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This room is for discussion related to learning about the faith (Catechetics), defense of the Faith (Apologetics), the Liturgy and canon law, motivated by a desire to grow closer to Christ or to bring someone else closer.

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Confession Help

Oct 5th 2013 new
Okay...so I just watched "Crossing the Goal" on EWTN and one of the speakers said to try to go to Confession at least once a month before partaking of the Eucharist.

Now, I am a new Catholic and I go to Confession EVERY time I'm in a state of mortal sin, and as soon as I am in mortal sin or realize that I may be. I understand that one is not to partake in the Eucharist if he/she is in a state of mortal sin.

So how can Catholics participate fully in Mass if they aren't fully confessed before doing so?

I will go forward and receive the Blessing if in a state of mortal sin at Mass, but never would receive the Eucharist. I thought this is the way it is to be done.

Just confused.


Appreciate any replies,

Michael
Oct 5th 2013 new
Our participation in the Mass is not contingent upon sacramental communication. Active participation in the Mass is primarily spiritual, meaning acts of the intellect and the will, and therefore a spiritual communication in the sacrifice will suffice. Spiritual communication can be received by a person with perfect contrition for his unconfessed mortal sins, while sacramental communication cannot due to the fact that it would be a sacrilege. Only priests are allowed to communicate sacramentally in the case that they cannot have recourse to the Sacrament of Penance to have a mortal sin absolved.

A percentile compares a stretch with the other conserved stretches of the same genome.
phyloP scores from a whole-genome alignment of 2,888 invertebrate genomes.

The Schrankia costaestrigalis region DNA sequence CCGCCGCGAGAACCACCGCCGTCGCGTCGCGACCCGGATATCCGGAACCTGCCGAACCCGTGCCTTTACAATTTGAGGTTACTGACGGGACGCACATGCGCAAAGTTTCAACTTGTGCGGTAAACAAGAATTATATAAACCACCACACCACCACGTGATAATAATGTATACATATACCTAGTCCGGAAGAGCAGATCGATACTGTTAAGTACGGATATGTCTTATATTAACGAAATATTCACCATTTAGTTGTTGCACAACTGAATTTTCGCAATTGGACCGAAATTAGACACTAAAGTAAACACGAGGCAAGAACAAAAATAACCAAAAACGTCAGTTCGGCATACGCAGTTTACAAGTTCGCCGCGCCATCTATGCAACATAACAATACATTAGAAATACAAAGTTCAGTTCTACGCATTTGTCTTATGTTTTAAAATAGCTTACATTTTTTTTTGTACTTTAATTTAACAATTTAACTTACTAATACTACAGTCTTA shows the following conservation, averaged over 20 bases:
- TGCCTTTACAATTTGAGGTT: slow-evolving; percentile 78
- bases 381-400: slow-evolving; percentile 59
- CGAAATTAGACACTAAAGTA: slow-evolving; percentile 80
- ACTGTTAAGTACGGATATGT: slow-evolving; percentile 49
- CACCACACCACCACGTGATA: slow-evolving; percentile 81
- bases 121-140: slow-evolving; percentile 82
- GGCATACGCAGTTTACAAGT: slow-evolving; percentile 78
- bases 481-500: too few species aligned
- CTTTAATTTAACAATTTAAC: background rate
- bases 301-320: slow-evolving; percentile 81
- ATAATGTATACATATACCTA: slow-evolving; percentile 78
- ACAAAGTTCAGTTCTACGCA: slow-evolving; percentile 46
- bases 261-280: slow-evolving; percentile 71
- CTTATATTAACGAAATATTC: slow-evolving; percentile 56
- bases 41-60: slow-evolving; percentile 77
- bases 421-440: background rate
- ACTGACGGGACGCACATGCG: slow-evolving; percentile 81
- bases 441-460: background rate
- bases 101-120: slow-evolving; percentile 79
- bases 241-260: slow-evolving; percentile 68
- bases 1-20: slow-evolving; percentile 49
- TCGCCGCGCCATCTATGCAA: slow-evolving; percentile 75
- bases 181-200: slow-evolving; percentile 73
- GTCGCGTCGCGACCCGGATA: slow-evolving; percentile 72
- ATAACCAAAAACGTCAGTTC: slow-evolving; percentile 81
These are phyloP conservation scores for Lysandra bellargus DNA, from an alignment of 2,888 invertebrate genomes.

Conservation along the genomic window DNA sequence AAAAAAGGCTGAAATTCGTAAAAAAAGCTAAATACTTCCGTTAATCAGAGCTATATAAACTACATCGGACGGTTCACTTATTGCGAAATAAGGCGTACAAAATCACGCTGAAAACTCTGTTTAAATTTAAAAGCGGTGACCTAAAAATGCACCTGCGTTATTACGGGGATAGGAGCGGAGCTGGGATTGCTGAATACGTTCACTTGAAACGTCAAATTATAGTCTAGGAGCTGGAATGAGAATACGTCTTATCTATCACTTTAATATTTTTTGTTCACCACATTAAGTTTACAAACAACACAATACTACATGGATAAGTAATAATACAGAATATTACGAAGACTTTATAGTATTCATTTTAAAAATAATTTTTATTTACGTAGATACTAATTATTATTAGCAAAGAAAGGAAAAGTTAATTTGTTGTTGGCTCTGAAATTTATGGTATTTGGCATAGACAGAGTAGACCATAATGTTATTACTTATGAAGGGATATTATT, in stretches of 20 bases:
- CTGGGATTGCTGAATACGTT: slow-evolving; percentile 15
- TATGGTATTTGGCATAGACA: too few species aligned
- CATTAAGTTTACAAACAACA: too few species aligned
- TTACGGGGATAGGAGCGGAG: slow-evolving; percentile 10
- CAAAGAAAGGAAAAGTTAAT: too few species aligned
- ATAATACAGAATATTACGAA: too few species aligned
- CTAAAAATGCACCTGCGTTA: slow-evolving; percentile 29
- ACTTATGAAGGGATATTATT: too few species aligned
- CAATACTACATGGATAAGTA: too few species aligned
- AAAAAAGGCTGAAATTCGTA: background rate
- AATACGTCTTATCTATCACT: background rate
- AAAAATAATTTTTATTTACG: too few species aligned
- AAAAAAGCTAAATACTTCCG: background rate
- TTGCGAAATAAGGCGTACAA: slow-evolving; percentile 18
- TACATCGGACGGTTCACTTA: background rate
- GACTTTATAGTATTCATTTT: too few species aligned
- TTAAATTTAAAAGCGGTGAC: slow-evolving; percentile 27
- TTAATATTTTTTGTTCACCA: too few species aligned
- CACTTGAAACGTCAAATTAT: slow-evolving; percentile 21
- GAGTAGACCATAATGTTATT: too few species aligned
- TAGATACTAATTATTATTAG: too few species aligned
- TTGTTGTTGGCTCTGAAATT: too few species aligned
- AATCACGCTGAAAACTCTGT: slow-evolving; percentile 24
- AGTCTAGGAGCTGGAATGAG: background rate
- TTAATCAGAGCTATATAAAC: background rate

Oct 5th 2013 new
(quote) Chelsea-743484 said: Our participation in the Mass is not contingent upon sacramental communication. Active participation in the Mass is primarily spiritual, meaning acts of the intellect and the will, and therefore a spiritual communication in the sacrifice will suffice. Spiritual communication can be received by a person with perfect contrition for his unconfessed mortal sins, while sacramental communication cannot due to the fact that it would be a sacrilege. Only priests are allowed to communicate sacramentally in the case that they cannot have recourse to the Sacrament of Penance to have a mortal sin absolved.
Chelsea,

Understood. Thank you for your awesome reply.


Michael
Oct 5th 2013 new
It is beneficial to go to confession for venial sins as well. I find that the spiritual direction I receive sharpens my conscience and assists me in furthering my relationship with God.
biggrin
Oct 11th 2013 new
Michael,

The understanding that you expressed is generally correct. We are to confess every mortal sin. Sometimes folks SHOULD go to confession every day, because they sin every day in a most grievous way. But that is very difficult, from a practical standpoint. Heaven help us if we die in such a state. Generally, those who let their life get so bad likely go less often than more often. It should be clear how serious a matter this really is.

Interestingly, those that tend to go more often show their concern for the state of their soul and express their sorrow for offending God more honestly. Just my observation and opinion. Don't ask me to prove it. But I can give lots of reasons why this is likely true.

To me, it seems obvious that there is an inverse proportionality relationship between quantity and gravity of individual's sins and the frequency (or lack thereof) them going to confession.

What Chelsea said is correct.